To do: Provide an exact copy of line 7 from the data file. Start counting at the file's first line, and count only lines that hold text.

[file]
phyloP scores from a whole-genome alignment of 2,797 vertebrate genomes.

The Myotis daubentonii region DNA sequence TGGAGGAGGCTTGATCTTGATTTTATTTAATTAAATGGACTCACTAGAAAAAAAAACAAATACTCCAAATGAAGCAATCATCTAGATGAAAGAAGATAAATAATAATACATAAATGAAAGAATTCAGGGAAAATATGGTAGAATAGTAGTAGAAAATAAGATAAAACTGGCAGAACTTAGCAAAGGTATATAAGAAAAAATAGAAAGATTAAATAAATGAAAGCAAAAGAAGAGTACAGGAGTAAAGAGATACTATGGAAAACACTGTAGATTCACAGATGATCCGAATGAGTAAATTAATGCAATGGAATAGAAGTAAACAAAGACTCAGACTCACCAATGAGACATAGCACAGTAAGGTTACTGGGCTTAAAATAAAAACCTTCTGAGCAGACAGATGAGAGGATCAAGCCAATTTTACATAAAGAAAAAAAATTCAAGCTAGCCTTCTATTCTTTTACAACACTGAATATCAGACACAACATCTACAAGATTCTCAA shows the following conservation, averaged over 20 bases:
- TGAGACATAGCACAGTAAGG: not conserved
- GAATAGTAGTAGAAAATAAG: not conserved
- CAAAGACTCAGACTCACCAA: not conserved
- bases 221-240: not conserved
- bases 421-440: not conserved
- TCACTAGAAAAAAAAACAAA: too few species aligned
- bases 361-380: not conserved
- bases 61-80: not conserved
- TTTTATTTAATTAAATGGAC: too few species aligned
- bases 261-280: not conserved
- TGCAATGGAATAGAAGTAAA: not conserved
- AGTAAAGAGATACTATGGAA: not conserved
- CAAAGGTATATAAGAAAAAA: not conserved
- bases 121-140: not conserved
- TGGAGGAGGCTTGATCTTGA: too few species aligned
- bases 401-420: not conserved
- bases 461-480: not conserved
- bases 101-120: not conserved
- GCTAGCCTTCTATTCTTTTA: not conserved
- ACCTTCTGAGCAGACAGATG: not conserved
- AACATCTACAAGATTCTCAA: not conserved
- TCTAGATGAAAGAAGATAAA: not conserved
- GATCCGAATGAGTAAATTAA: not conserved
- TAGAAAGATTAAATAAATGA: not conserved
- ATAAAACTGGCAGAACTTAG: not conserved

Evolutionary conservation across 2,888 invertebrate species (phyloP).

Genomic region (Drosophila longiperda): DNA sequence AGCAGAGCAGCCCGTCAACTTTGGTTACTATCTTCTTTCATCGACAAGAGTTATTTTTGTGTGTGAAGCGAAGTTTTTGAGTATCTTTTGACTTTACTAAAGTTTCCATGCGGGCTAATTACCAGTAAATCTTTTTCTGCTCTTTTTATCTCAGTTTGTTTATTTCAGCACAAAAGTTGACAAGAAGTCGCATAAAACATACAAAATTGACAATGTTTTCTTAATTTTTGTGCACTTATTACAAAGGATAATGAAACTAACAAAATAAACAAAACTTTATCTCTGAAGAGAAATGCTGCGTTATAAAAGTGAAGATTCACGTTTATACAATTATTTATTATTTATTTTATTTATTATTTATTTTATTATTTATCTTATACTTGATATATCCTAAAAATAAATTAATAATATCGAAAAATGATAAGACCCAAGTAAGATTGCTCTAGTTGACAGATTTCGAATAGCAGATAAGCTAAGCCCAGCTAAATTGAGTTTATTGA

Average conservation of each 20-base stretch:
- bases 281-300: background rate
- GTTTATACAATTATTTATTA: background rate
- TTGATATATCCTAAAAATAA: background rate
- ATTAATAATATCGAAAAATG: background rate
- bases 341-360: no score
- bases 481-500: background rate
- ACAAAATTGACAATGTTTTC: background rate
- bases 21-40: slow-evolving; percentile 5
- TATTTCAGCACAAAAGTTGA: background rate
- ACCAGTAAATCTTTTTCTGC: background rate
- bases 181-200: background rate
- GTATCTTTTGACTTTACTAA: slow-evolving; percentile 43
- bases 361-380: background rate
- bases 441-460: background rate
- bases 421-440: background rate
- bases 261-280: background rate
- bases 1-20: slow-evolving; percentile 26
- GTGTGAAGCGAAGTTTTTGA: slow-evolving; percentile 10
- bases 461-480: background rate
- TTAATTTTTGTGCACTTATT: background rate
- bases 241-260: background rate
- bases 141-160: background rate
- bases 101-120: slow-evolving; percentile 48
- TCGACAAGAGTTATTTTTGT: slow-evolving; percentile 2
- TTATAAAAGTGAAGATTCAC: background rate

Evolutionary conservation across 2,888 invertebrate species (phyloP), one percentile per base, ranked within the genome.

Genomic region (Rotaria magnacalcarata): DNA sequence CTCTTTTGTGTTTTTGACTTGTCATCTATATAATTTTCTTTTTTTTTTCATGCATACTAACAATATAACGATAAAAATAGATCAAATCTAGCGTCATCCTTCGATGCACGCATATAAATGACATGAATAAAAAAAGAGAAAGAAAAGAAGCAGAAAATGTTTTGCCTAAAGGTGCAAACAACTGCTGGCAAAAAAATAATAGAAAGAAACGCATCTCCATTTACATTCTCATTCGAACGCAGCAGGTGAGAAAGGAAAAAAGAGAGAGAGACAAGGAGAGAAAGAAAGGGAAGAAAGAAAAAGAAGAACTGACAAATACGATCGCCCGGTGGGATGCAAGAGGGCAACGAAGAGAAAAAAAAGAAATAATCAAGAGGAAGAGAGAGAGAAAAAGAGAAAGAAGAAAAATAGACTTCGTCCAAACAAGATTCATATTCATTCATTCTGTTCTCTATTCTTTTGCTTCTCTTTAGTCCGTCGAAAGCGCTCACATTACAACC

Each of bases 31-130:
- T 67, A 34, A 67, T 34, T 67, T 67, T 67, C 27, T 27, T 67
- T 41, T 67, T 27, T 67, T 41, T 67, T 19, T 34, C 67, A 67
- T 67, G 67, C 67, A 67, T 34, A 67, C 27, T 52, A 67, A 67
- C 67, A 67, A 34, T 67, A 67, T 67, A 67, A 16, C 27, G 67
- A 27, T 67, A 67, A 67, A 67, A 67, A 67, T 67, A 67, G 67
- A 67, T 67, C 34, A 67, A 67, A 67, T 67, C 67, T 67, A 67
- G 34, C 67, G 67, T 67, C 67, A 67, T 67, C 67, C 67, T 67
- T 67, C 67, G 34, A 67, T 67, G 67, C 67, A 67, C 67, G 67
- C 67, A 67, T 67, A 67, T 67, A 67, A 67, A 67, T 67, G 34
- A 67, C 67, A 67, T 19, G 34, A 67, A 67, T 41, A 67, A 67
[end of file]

- bases 421-440: not conserved